Having the goods. Then there are others who associate "the good life" with “having the goods.” Their chief ambition in life is collecting all the goods and goodies of life – at least as many as possible. They earn as much money as they can so they can spend it as fast as they can. Some frankly identify their values with bumper stickers that declare, "The one that dies with the most toys wins." Others are not that brazen, but still believe this “good life” is something that can be acquired, like a commodity.

The truth is: None of these things ultimately satisfy.
No matter what you do, you cannot stop the aging process.
Pleasure is a byproduct of the good life; it should not be viewed as the goal of it.
The greatest things in life are not things at all!

So, what truly is the Good Life? It is the personal fulfillment and joy that come from being good and doing good. It is the result of discovering and becoming exactly what God created you to be. Nothing else will fill that void in your soul. The Bible tells us: "You are God’s workmanship, created…to do good works, which God prepared in advance for you to do" (Ephesians 2:10). When you use your life to help others – doing good – and know and trust God, you will feel good about yourself. That is the Good Life. Don’t let anybody deceive you into thinking it is something else.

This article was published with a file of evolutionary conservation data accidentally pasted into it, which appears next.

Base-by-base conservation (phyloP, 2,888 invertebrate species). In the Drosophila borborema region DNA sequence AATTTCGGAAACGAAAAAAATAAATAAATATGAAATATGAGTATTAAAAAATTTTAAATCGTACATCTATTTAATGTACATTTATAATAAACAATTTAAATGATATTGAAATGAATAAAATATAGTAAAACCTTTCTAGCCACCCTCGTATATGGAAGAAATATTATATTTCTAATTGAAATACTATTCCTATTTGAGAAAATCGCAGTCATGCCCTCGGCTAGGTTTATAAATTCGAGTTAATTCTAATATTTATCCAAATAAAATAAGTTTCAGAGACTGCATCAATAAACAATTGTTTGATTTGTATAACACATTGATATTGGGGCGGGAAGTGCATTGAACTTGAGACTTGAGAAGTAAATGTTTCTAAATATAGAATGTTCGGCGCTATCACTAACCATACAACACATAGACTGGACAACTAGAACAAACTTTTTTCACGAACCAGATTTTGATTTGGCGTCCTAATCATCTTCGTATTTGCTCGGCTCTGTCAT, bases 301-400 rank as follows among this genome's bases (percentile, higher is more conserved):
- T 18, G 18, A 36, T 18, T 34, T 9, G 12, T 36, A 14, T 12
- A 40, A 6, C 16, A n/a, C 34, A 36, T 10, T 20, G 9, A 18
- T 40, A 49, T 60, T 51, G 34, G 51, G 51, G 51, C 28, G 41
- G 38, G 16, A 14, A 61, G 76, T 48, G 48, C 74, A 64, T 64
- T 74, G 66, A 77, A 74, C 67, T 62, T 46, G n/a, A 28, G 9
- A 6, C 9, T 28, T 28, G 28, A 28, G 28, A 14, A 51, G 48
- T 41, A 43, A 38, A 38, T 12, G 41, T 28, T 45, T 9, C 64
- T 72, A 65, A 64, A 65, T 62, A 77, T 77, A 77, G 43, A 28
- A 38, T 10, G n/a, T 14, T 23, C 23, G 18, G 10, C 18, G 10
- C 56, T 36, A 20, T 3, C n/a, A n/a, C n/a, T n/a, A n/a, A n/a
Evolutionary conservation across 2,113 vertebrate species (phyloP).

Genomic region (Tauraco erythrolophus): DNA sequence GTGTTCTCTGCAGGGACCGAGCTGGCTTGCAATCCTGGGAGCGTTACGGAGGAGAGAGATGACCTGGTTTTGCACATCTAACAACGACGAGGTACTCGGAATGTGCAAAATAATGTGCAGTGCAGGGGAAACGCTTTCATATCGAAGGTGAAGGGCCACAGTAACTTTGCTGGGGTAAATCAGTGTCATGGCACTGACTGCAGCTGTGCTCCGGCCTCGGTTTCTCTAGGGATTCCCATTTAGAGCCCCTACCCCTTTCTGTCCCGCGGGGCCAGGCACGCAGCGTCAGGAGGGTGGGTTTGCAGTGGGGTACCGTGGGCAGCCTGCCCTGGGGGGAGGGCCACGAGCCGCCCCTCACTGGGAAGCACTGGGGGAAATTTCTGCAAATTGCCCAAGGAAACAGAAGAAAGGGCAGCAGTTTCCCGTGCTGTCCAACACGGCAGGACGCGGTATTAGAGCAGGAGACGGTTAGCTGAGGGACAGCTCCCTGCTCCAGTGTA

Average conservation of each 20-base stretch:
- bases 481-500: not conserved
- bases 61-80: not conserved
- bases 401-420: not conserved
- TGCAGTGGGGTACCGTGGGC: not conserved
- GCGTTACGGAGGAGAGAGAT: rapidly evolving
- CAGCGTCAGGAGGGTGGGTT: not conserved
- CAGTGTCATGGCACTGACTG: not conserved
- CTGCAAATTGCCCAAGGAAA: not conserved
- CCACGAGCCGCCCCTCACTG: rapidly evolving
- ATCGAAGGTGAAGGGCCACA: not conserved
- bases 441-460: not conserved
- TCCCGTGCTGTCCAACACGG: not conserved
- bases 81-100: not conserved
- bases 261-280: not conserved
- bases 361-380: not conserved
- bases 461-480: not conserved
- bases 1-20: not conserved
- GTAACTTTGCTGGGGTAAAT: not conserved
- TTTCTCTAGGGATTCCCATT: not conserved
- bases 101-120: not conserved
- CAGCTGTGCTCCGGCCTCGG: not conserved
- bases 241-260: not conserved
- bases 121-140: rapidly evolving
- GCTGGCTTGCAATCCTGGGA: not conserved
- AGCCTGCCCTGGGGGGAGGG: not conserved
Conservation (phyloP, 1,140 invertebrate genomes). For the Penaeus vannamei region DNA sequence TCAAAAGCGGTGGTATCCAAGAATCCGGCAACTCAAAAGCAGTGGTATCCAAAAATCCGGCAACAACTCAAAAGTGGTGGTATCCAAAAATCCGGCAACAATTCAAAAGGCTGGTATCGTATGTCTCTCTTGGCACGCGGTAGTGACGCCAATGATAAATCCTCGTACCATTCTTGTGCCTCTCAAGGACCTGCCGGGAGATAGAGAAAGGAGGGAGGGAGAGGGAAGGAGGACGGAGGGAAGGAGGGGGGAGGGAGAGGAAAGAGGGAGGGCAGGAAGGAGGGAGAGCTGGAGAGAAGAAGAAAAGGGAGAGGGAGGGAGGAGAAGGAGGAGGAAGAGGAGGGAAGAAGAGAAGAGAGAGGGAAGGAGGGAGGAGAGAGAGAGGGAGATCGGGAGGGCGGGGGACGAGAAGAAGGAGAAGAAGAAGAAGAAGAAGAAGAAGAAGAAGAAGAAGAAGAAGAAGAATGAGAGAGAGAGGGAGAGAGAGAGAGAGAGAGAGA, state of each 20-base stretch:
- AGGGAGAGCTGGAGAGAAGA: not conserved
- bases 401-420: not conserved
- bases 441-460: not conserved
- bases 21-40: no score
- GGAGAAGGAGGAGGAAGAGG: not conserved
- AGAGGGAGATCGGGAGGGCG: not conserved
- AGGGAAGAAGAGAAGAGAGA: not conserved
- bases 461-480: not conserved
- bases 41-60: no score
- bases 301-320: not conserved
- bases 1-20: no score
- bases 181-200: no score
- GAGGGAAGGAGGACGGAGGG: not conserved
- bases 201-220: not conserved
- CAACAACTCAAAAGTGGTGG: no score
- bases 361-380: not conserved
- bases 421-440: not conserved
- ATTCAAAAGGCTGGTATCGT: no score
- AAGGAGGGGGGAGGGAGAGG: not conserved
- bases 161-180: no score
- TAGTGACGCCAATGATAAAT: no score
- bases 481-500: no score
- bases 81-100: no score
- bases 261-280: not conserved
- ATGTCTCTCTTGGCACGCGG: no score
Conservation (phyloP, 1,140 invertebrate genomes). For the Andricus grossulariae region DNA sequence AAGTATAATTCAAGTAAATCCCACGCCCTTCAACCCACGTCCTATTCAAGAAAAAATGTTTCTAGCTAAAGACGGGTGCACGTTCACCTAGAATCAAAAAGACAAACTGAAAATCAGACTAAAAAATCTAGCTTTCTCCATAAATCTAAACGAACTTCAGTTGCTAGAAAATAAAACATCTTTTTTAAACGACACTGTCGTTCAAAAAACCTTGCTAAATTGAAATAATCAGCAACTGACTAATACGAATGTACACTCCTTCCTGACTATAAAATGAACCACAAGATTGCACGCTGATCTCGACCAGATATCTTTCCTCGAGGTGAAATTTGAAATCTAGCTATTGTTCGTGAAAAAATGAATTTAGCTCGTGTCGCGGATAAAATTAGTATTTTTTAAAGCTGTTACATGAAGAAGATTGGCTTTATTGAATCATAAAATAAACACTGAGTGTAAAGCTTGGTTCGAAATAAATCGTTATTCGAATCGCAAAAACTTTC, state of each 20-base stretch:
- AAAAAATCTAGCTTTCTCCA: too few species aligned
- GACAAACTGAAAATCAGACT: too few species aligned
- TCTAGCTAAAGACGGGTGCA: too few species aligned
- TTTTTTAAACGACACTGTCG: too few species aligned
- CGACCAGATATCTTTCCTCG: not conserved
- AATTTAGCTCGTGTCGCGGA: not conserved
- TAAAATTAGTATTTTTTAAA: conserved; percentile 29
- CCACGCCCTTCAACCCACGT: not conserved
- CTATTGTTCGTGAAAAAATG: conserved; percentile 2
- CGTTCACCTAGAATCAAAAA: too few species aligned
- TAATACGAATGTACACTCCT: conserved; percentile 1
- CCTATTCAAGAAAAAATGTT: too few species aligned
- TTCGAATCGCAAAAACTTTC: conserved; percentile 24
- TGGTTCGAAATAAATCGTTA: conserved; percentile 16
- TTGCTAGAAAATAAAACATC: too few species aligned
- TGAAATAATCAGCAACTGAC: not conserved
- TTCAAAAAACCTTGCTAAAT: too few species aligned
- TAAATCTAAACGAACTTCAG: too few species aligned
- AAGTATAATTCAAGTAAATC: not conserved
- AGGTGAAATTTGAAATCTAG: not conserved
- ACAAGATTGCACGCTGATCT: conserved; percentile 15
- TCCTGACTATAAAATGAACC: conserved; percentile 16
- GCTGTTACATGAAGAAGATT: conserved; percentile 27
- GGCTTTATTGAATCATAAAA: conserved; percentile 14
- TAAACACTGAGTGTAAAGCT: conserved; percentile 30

In the New Testament of the Bible, Jesus announced He came to give us life, making it possible for us to experience life abundantly – to its fullest (John 10:10). The Bible also declares we can have this abundant life right now, to the degree we trust God with every detail of our lives (2 Corinthians 3:17).

© 2010, Purpose Driven Life. All rights reserved. Adapted from a column by Dr. Rick Warren, the author of numerous books, including the highly acclaimed, The Purpose-Drive Life, which has been translated into many languages and sold throughout the world. It affirms the importance of having a carefully considered, clearly expressed purpose to guide everyday life. It has been named one of the 100 Christian books that changed the 20th Century. He also has written The Purpose-Driven Church and The Purpose of Christmas.


Reflection/Discussion Questions

If someone were to ask you about “the good life,” how would you define it? Based on your definition of the good life, do you believe you are experiencing it right now? Why or why not? What do you think of the statement that looking good, feeling good, and “having the goods” – possessing desirable things – are nothing more than byproducts of the so-called “good life” and should not be the primary focus of our lives? Do you agree with Dr. Warren”s view that having a personal relationship with God enables us to be good and do good, ultimately making it possible for us to become all that He has designed us to be? Explain your answer.
NOTE: If you have a Bible, consider these other passages that relate to this topic:
Ecclesiastes 3:12-13; Matthew 6:19-21, 25:21-23; Luke 16:10-12; Acts 20:35; 1 Timothy 6:17